UBC Theses and Dissertations
Exploring the relationship between functional diversity and resilience in coral reef communities with an agent-based model Carturan, Bruno S.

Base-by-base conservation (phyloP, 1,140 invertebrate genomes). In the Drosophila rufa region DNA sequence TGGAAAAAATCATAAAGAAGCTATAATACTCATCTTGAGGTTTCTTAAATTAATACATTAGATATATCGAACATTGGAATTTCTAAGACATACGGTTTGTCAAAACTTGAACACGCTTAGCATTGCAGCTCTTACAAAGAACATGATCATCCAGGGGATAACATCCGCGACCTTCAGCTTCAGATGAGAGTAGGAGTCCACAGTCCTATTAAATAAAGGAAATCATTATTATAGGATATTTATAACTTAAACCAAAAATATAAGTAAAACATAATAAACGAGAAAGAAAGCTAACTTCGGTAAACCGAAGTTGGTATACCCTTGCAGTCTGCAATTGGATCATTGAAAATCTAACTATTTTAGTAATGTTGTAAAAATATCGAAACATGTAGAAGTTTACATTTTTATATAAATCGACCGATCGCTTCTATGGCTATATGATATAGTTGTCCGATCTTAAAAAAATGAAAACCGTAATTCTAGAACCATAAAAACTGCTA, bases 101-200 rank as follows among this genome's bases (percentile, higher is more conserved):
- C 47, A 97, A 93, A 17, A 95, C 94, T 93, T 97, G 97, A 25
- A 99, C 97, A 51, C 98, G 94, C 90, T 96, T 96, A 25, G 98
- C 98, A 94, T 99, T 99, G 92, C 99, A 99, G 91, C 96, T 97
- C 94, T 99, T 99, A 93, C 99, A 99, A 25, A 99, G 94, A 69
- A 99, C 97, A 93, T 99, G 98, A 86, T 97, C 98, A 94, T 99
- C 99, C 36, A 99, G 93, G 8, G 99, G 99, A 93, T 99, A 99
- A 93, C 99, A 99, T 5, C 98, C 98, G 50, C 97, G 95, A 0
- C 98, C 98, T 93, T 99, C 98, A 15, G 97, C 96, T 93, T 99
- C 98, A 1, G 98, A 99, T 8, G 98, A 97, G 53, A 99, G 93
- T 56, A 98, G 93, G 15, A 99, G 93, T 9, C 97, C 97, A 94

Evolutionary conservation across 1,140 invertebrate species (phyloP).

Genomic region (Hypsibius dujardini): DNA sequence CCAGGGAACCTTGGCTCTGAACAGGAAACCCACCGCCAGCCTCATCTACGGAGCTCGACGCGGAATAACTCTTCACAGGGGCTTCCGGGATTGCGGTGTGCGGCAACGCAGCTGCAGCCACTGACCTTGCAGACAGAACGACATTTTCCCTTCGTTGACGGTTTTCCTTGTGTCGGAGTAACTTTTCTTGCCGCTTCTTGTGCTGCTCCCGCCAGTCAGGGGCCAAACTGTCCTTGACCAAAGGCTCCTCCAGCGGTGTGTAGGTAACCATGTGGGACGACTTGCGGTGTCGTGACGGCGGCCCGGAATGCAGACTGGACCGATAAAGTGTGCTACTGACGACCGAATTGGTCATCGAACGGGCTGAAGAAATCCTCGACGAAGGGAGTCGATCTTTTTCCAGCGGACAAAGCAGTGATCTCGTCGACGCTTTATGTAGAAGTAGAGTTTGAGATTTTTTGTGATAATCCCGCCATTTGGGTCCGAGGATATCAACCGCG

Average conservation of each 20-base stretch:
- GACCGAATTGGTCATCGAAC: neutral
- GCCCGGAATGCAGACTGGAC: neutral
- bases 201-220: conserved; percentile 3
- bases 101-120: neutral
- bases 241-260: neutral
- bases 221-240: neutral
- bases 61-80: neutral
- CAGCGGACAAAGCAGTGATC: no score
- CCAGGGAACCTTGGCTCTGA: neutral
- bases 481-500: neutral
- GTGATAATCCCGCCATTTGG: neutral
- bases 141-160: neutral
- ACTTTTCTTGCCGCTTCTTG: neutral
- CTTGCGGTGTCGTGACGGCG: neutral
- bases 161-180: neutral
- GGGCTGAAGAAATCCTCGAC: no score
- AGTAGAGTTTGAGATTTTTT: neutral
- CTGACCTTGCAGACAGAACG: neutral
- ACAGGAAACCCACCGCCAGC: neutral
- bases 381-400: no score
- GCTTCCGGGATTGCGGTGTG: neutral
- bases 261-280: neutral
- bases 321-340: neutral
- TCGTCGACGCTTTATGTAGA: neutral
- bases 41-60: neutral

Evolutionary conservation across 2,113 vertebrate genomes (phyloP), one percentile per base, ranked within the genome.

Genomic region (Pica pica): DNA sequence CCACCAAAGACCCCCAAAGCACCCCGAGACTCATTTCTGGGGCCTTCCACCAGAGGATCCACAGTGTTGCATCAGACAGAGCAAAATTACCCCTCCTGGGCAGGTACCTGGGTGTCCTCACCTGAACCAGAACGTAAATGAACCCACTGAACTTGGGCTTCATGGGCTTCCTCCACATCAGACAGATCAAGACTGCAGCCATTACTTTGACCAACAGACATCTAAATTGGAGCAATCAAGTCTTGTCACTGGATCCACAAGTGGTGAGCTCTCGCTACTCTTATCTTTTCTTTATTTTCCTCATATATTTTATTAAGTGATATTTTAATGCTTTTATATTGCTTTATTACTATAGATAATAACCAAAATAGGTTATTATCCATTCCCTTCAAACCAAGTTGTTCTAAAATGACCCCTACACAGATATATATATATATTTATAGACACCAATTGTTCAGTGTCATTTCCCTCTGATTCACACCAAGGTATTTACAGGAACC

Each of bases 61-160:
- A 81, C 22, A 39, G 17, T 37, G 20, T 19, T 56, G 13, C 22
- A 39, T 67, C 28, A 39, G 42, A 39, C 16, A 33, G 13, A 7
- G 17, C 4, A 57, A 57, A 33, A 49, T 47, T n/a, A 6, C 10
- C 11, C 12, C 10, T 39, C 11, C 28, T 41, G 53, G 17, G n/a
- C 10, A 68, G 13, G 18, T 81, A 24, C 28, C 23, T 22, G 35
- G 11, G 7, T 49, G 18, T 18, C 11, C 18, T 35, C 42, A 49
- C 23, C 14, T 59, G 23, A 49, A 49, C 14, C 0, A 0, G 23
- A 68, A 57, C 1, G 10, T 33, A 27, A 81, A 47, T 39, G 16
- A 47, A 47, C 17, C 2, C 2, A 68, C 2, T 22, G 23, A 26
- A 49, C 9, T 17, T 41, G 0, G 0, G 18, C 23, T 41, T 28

Corals are foundation species whose diversity regulates the functioning of coral reef ecosystems. Climate change and anthropogenic disturbances change the species composition of coral communities, and jeopardize reef persistence. Our capacity to mitigate these impacts is limited by key knowledge gaps about how coral diversity and specifically coral functional traits influence the resilience of reef ecosystems. In other ecosystems, experiments have shown support for the diversity-resilience hypothesis, whereby greater functional diversity enhances ecosystem resilience. Analogous evidence in reef ecosystems is lacking, in part because the high diversity and structural complexity of coral reefs render manipulative experiments infeasible at relevant temporal and spatial scales. Simulation models can overcome these limitations, but to date such models have been limited in their inclusion of relevant trait data and representation of key ecological processes. My goal was to test the diversity-resilience hypothesis for reef ecosystems, focusing primarily on coral species. Building on previous efforts by plants ecologists, we first developed the effect, resistance and recovery trait framework, which accounts for processes of resistance and recovery—the two components of resilience. We illustrated via simulations how the framework can be used to predict the resilience of ecosystem functions. Using the framework, we then developed an agent-based model combining trait-based and demographic approaches to simulate community dynamics from the scale of coral polyps to the entire community. Built from empirical data and expert knowledge, the model simulates processes with an unprecedented degree of detail, and can be configured to represent diverse coral communities. After calibration, the model captured the dynamics of three Caribbean coral communities that were affected by cyclones and bleaching, and produced realistic patterns of cover, recruitment and colony size distributions. Lastly, we used the model to conduct a virtual experiment in which the initial functional trait diversity of coral communities was manipulated. These communities were subjected to cyclone and bleaching disturbances, and resilience was estimated by measuring their resistance, recovery rate and cover and rugosity 10 years after the disturbances. Using generalized linear models and model averaging, we found strong support for the diversity-resilience hypothesis: functional richness contributes significantly and positively to resilience.
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